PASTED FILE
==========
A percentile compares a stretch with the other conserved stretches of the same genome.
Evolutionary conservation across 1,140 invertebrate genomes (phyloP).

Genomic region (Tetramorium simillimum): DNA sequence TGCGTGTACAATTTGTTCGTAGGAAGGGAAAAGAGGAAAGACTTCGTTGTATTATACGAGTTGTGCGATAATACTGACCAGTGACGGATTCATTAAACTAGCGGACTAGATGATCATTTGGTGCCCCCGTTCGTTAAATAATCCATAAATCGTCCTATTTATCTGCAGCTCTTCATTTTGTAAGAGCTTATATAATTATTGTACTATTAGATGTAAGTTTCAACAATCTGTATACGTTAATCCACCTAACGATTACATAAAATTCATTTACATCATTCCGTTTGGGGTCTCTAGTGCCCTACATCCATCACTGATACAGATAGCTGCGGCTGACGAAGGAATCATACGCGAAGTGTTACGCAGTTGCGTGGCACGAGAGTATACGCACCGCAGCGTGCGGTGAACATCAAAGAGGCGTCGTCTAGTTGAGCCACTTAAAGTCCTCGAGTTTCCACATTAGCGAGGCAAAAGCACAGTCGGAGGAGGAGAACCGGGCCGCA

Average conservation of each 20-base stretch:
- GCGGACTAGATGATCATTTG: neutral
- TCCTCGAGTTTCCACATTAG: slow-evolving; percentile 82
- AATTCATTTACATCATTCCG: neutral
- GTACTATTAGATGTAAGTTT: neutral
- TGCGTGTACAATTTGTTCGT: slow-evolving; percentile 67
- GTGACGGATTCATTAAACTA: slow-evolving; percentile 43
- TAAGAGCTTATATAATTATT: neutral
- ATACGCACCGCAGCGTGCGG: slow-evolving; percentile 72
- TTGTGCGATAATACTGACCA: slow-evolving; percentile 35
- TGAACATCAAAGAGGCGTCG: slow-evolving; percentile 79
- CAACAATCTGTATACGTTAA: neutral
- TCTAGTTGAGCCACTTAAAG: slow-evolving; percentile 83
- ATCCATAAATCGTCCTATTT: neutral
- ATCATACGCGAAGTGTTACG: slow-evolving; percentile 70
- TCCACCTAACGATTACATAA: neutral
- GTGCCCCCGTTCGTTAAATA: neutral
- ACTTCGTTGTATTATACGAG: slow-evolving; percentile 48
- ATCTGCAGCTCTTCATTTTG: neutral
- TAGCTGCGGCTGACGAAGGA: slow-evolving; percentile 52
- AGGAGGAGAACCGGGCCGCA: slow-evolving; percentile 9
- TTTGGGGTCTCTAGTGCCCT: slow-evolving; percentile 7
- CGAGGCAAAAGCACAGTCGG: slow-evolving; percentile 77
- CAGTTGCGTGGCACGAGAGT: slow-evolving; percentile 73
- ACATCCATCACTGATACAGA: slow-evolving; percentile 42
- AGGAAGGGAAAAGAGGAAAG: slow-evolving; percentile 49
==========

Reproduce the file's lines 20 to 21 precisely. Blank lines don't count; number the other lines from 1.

- GTGCCCCCGTTCGTTAAATA: neutral
- ACTTCGTTGTATTATACGAG: slow-evolving; percentile 48